If you want to get published traditionally, you’ll need to know how to get a literary agent for your book. It isn’t easy to get your foot in the door, but if you’re stubbornly passionate and don’t give up, it is possible. This post will be based on my own experience querying and signing with a literary agent and I hope it helps you with your own journey.
I read a ton of “how I got my agent” blog posts when I was submitting to agents (these are pretty popular with writers – you only have to google the term and see the sheer number of them). They gave me hope. Equally, they sometimes had me despairing when I was receiving rejections, because it would clearly never happen for me. I was wrong! If you’re reading this and feeling discouraged about your lack of progress, just know that it’s okay to feel that way. It doesn’t mean you’ve failed.
To quote Michelle Obama, “Failure is a feeling long before it’s a result.”
Before submitting your book
I wrote my first “novel” when I was sixteen. It wasn’t very good, and it was riddled with newbie writing problems and cliches. But I had fun, I loved writing it, and it taught me how to finish something. Years later, I wrote two NaNoWriMo projects for practice, and in my early twenties, a YA fantasy that I queried and shelved because it was rejected across the board. That was all before writing the manuscript that led to me signing with an agent!
It sounds obvious, but you have to write. Abandon projects. Start new projects. Finish projects. Learn about the craft. This can take years, but you need time to develop, to hone your craft. A pianist doesn’t become an expert after the first couple of tries. Likewise, your first book most likely won’t be the one that gets you an agent. Your second might not either, and that’s okay.
Getting to grips with writing craft takes time. Alongside that, traditional publishing is slow, so you might also be waiting a while for responses. This can be frustrating but it can also be a good thing! Giving yourself time to learn and grow will help you become a better writer.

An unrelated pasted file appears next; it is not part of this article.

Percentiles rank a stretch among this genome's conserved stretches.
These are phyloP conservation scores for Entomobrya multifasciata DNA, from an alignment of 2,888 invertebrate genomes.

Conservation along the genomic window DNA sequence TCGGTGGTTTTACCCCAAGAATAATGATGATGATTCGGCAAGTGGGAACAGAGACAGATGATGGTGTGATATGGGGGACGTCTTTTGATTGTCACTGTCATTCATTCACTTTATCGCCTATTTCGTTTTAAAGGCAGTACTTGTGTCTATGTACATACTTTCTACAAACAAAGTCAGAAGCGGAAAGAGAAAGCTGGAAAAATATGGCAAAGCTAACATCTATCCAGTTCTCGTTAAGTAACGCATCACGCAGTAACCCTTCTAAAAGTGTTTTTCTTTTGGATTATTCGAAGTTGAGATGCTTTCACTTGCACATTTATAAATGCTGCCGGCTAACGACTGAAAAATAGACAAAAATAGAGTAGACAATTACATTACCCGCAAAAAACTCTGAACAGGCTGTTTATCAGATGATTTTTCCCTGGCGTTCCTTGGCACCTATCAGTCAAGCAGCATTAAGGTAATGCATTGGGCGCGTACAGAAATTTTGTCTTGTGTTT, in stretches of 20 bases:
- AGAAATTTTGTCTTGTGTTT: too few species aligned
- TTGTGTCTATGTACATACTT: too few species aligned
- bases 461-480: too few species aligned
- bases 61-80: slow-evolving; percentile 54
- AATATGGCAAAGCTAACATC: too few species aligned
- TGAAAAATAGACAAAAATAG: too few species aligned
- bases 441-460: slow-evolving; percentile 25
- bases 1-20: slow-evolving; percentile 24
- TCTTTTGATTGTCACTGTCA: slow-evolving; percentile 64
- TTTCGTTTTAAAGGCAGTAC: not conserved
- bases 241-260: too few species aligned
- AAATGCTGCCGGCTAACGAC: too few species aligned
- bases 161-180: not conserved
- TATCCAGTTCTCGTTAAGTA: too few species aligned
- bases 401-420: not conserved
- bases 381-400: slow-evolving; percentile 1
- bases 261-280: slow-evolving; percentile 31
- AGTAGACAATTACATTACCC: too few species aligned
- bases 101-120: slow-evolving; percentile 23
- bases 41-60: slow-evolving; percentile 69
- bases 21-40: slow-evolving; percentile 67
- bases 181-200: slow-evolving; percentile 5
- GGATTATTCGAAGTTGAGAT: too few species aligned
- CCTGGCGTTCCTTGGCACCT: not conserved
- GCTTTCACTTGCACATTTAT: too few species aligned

If you think all of this slowness won’t work for you – and that’s a valid choice – you might be more suited to self-publishing.
If you decide to go ahead, here are some things that you might want to do before you submit to agents:
- Take creative writing courses (if you can afford to and feel you need to). Many of them have workshop elements, which are super valuable for developing your craft. Some of them have elements where they teach you about the industry, too.
- Find beta readers/critique partners. Twitter is great for this – there’s a big community of writers hanging out there on various hashtags, such as #amwriting and #writingcommunity. But there are plenty of others way to find them.
- Get involved with the writing community. Befriending other writers will give you a support network. You’ll need people to share your struggles and successes with. You can do this on social media, or join in-person writing groups and go to writing events.
- Read. It goes without saying that reading is essential for learning about what’s marketable and what makes a good story! Read in the genre and age category you want to write in to get a feel for the market. It can also help to read books on writing craft.
- Work with an editor. You don’t have to do this, but working with an editor can be helpful, particularly if you get a professional critique or a developmental edit. Many agents don’t give feedback, so it can be hard to know where you’re going wrong.
How to get a literary agent for your book
Do your research
Before you submit, do your research so you don’t get scammed. No literary agent should charge you money – they work on commission. Any agent who wants you to pay upfront is a scammer and you should run far, far away.